So, what does this mean if I am trying to get pregnant.

Lay off the fast food.

Despite, the title of this post, in all fairness to McDonald’s, this is not unique to to the golden arches or any other hamburger joints. This also applies to fried chicken from the Colonel, the forth meal at Taco Bell, the greasy Chinese food place at the mall and any number of fast food restaurants. Processed, high calorie, high salt, high carbohydrate food may taste good and be quick and convenient, but it may make it harder to get pregnant. They are also not great for your health or the baby’s.

Eat whole foods.

That does not mean go to one of Amazon Inc.’s high priced supermarkets. It means avoiding processed foods, like those that are served at fast food places.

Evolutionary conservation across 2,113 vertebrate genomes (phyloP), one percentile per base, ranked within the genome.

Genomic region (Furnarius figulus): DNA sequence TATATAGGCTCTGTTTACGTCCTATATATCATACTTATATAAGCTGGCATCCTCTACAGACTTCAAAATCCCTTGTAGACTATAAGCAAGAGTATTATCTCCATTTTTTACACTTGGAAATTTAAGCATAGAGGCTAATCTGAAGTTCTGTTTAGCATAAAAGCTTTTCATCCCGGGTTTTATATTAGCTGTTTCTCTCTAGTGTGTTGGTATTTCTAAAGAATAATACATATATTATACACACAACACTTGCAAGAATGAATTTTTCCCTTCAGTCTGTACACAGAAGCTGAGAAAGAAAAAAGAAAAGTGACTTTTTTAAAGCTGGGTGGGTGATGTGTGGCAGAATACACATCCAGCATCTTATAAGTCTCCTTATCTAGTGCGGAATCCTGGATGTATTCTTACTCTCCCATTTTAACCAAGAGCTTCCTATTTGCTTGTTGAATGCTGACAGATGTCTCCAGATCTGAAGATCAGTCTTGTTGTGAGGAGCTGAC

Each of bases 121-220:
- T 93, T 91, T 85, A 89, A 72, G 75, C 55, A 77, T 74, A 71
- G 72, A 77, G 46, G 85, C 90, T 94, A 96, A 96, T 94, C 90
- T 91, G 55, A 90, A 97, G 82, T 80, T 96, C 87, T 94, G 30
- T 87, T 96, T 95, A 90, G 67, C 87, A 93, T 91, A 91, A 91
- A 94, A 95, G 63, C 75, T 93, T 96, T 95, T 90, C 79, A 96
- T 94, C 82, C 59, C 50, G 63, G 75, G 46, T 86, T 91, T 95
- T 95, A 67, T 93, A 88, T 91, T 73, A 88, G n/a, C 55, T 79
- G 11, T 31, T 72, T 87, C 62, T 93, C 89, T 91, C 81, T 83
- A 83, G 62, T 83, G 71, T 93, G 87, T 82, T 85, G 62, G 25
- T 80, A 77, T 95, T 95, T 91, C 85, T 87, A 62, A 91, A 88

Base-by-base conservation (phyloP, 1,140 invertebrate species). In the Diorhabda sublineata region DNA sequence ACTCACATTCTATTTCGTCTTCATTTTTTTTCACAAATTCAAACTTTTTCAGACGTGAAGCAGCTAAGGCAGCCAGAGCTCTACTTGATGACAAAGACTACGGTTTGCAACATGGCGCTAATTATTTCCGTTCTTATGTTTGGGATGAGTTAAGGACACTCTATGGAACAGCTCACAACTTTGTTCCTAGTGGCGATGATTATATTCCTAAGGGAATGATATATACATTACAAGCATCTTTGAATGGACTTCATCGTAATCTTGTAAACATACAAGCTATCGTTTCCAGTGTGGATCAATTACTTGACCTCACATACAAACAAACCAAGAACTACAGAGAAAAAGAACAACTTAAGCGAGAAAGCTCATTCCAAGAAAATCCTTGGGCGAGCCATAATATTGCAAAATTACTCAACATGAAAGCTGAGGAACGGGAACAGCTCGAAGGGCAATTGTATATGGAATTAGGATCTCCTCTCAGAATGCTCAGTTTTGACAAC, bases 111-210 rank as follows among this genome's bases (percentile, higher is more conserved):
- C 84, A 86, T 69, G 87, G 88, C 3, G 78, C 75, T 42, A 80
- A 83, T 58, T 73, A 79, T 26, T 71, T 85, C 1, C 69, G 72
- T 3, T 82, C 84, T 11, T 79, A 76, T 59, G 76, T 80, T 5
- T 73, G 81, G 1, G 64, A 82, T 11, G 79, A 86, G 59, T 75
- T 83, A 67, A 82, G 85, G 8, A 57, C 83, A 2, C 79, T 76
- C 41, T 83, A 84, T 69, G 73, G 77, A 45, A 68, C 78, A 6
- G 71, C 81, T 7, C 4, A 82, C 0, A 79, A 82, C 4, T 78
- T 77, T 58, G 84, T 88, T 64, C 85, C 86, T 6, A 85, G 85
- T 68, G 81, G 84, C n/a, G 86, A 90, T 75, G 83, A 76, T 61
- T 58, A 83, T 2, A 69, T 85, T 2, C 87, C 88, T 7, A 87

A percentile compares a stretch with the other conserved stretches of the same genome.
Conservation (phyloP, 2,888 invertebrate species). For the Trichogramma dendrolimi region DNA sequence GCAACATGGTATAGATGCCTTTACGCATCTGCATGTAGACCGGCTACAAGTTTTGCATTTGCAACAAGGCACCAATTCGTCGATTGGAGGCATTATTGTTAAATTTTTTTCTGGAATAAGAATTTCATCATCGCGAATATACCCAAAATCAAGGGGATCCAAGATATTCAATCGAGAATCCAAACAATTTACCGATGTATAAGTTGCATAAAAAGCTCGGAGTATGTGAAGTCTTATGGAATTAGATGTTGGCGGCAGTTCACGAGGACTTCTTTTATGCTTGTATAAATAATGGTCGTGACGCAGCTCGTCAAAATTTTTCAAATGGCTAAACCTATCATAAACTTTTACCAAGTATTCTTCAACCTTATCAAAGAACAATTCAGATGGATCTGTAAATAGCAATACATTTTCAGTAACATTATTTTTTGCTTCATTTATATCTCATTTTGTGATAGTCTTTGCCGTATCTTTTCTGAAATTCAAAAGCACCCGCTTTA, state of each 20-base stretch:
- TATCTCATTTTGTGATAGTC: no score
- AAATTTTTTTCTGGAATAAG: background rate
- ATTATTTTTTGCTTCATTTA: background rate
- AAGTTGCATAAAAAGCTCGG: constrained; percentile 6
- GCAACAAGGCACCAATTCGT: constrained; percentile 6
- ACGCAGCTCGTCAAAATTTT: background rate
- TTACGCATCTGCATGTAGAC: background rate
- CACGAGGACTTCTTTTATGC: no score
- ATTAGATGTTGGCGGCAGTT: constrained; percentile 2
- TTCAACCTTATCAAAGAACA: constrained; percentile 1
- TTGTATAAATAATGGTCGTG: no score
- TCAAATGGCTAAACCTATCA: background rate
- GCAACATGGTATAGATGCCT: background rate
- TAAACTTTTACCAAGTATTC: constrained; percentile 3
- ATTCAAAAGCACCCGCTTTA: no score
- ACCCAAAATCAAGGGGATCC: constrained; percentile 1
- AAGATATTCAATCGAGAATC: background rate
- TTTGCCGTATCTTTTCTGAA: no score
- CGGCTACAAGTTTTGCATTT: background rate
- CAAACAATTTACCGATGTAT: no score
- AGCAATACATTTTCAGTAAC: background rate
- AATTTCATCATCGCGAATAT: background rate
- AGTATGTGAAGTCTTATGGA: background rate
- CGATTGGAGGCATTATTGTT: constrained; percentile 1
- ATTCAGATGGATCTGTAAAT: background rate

Eat fruit.

Your grandmother was right. Most fruits are good for your fertility and health.

Green leafy vegetables are still good for your pregnancy.

Even if this study did not show a benefit to speeding up the time to conception, the folic acid in these veggies can help reduce your baby’s risk of birth defects such as spina bifida.

The oils in fish is also good for your pregnancy and it may reduce the rates of some complications.

Many prenatal vitamins contain fish oils. Just be wary of getting too much mercury from large ocean fish.

The mediterranean diet and fertility

Mediterranean diet and fertility: Princeton IVF blog
paleo-diet-fertility.jpg

As a fertility specialist, one of the most common questions I get is about diet, what can changes can I make in my diet to help me get pregnant?

For some patients, particularly those with PCOS that answer is relatively simple. It well know that a diet high in protein and low in carbohydrates helps women with polycystic ovaries to conceive. 

For other women with infertility, the answer is less clear.

A recent study from Greece, looked at women who self-reported at following a "mediterranean diet." Women on a Mediterranean diet had a higher pregnancy rate that those who did not.